Why Extracurricular Activities are Important | Fastweb

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Why Extracurricular Activities are Important

Are you wondering how to spend your time outside of school to gain admission into top colleges and how extracurricular activities are actually beneficial? Then this is for you.

Shreya Thalvayapati, Student Contributor

September 26, 2018

Why Extracurricular Activities are Important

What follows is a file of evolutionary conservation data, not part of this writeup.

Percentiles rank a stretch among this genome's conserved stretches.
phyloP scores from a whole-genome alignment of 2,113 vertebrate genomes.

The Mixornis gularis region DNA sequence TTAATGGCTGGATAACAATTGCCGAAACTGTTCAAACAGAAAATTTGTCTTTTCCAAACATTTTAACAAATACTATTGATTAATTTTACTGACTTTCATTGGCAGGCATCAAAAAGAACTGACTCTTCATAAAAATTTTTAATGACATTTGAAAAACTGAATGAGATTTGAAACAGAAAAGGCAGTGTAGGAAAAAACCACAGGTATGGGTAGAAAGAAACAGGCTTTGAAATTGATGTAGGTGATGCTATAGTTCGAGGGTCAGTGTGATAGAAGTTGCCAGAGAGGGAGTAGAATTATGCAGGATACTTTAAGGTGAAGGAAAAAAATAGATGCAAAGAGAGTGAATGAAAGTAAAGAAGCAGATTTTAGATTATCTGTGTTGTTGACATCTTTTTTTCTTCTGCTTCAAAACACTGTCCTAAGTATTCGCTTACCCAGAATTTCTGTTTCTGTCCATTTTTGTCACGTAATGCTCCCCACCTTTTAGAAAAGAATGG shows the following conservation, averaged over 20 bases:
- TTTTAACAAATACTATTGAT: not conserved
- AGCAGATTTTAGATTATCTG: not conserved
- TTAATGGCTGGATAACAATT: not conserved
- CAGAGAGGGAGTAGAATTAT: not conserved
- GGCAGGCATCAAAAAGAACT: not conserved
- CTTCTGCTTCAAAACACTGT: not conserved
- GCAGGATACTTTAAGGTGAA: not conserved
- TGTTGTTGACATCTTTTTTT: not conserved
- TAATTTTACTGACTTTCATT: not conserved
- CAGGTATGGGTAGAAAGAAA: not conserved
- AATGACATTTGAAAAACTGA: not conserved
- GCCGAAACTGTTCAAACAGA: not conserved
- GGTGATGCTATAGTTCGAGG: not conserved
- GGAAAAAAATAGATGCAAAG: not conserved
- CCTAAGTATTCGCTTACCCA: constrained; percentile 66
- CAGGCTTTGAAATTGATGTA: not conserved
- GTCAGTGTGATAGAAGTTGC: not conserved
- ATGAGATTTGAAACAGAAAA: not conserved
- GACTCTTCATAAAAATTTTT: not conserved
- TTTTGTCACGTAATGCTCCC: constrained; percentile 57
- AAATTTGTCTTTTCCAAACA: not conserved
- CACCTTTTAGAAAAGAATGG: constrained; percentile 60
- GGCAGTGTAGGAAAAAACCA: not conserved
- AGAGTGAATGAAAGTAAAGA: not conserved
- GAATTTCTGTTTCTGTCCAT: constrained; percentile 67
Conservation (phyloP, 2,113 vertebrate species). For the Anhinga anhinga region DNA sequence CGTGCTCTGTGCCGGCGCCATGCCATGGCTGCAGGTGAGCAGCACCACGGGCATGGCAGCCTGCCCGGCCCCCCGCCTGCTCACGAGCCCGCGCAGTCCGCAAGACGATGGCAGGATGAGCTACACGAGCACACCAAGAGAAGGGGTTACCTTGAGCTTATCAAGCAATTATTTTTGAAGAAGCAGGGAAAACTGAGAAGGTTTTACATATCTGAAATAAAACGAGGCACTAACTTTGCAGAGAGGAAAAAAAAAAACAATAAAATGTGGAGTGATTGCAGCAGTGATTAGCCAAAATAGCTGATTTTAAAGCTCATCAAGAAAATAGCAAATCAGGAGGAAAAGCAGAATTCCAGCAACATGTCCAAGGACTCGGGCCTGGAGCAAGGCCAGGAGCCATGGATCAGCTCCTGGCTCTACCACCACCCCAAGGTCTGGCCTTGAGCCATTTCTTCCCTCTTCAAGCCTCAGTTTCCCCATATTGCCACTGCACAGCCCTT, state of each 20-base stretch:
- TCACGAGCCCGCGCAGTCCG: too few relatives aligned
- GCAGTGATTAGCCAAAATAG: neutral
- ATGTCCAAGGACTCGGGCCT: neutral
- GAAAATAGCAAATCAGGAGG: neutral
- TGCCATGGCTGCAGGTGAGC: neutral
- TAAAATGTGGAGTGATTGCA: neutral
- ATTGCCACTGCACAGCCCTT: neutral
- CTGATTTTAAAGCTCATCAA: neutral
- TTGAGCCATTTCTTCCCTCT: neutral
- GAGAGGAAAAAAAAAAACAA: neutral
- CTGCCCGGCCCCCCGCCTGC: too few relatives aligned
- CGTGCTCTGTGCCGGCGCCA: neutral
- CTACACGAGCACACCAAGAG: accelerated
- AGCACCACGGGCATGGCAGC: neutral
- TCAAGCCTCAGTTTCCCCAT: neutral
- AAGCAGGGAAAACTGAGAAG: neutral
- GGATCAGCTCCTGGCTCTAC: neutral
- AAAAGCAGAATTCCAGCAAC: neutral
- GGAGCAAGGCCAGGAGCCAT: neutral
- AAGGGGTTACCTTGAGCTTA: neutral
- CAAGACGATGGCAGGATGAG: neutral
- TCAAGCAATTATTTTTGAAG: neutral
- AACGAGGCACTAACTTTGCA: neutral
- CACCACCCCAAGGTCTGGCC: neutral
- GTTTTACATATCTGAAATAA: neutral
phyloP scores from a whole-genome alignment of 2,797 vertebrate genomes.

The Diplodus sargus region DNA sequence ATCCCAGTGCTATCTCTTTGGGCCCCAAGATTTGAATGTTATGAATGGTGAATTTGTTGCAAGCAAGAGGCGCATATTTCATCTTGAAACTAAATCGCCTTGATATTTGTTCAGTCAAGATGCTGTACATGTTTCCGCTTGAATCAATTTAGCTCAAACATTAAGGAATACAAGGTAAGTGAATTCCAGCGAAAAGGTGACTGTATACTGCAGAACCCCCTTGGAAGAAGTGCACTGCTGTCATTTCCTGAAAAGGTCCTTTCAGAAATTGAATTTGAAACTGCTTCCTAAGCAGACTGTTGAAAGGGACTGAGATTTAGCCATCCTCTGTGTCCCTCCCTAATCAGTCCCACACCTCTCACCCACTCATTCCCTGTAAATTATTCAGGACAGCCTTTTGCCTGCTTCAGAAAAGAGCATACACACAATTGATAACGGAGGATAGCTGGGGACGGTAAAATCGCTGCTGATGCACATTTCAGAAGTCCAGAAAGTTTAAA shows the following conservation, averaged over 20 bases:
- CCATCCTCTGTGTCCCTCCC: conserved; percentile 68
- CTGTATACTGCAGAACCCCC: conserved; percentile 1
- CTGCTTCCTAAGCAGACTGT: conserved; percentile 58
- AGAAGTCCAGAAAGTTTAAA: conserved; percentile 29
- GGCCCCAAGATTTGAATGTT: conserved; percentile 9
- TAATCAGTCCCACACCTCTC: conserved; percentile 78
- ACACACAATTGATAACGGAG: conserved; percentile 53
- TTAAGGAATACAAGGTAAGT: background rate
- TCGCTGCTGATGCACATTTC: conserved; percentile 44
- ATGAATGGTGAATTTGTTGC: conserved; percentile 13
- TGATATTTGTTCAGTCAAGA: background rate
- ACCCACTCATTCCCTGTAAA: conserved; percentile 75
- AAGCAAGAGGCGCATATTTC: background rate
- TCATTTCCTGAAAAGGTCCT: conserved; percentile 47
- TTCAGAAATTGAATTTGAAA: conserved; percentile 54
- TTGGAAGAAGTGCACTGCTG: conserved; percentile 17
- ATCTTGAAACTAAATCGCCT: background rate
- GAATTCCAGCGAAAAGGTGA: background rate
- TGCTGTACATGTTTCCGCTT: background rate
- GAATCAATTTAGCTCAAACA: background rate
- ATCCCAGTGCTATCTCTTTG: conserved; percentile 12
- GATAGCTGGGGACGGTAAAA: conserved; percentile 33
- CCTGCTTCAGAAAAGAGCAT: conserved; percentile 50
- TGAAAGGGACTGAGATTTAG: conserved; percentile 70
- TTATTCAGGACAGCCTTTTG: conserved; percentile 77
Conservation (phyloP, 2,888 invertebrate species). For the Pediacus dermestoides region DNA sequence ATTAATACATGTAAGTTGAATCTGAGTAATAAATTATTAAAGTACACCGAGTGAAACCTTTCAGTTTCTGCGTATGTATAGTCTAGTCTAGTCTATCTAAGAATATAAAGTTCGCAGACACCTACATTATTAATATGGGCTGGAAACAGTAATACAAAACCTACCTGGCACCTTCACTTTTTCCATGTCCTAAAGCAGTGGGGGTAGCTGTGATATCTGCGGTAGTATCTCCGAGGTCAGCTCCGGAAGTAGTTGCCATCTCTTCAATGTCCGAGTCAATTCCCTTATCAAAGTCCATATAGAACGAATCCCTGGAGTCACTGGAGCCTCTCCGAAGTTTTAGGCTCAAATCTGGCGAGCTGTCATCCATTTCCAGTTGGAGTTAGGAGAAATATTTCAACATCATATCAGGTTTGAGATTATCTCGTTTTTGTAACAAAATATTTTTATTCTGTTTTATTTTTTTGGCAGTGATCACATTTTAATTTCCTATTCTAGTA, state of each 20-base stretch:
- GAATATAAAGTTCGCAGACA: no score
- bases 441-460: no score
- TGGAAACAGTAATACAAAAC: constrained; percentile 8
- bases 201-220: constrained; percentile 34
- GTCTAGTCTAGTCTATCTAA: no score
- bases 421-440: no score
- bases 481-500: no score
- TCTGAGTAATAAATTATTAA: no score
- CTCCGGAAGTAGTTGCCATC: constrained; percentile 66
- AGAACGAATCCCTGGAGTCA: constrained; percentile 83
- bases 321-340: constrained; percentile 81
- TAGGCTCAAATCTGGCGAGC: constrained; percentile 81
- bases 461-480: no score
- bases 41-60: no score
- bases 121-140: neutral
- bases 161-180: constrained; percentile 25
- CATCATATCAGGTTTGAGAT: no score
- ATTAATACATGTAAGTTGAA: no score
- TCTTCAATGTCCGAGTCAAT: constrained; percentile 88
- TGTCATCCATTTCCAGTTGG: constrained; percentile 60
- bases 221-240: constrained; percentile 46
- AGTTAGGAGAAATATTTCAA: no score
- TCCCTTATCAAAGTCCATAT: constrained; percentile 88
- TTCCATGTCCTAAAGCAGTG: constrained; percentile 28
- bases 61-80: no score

In the process of applying to colleges, high school students typically include their test scores, grades, and extracurriculars in their application. Test scores and grades give college admissions officers the students’ stats, allowing them to decide whether or not the student is qualified to attend the school. But just being qualified to attend a certain school no longer guarantees admission. One of the main determining factors for whether a student gets accepted or denied at a top school are the extracurriculars they pursued during their years in high school. A mistake that high school students often make is to do random things just to fill up the activities section of the common app. You don’t need to be in 7 after-school clubs, play 2 sports every season of the year, volunteer 30 hours every week, and have a part time job at a local grocery shop to impress top colleges. That’s not just unrealistic, it’s impossible. In fact, doing all of those things probably won’t impress colleges at all because chances are you won’t be able to spend a lot of time or divert a lot of energy to each one of those activities. Without putting a lot of time and effort into an activity, it is going to be hard to see growth and to make a quantifiable impact. Ultimately, colleges want to admit students that will one day change the world, and you are not going to show colleges that you will change the world by just showing up to after school meetings once in a while. When it comes to extracurricular activities, your strategy should be to pursue a few activities that you are truly passionate about. You will find that you will actually grow as a person when you are participating in activities that you like. Try to positively impact your community and to really explore your passions and interests. Don’t just scratch the surface, dive real deep. A good way to choose extracurriculars is to ask yourself two questions before you are committed to them. First ask: What impact will I be able to make in my community through this activity? Then, ask yourself: What impact will this activity have on me? Only commit to an activity when you like the answers to both of those questions. That being said, there is no one activity that will guarantee admission to a particular college. Any activity can be a winning factor as long as you are showing colleges that you are passionate about what you do. Alright, so choosing extracurriculars that you are really passionate about will increase your chances of admission into top schools, but what are the other benefits? First, the obvious. If none of the courses that are offered at your school actually tune to your interests, extracurriculars are a great way to explore. If you have no idea what you want to do in your life, extracurriculars are one way to find out what interests you and what bores you. And maybe a high school extracurricular will lead to a successful career path. Extracurriculars also allow you to peek into the professional world by teaching you skills that will actually apply in work situations. While school courses build your foundation in core subjects and teaches you time management skills, extracurriculars develop students’ networking skills by opening them up to new interactions. Additionally, extracurricular activities present the unique chance to meet other students who have similar interests, widening the students’ social circle and opening them up to even more intriguing opportunities. Remember, colleges aren’t looking for well-rounded students; they are looking to construct a well-rounded class. Depth always wins over breadth in the admissions office. Be sure to take advantage of extracurricular activities because the benefits of engaging in them go far beyond just impressing the admissions officer.

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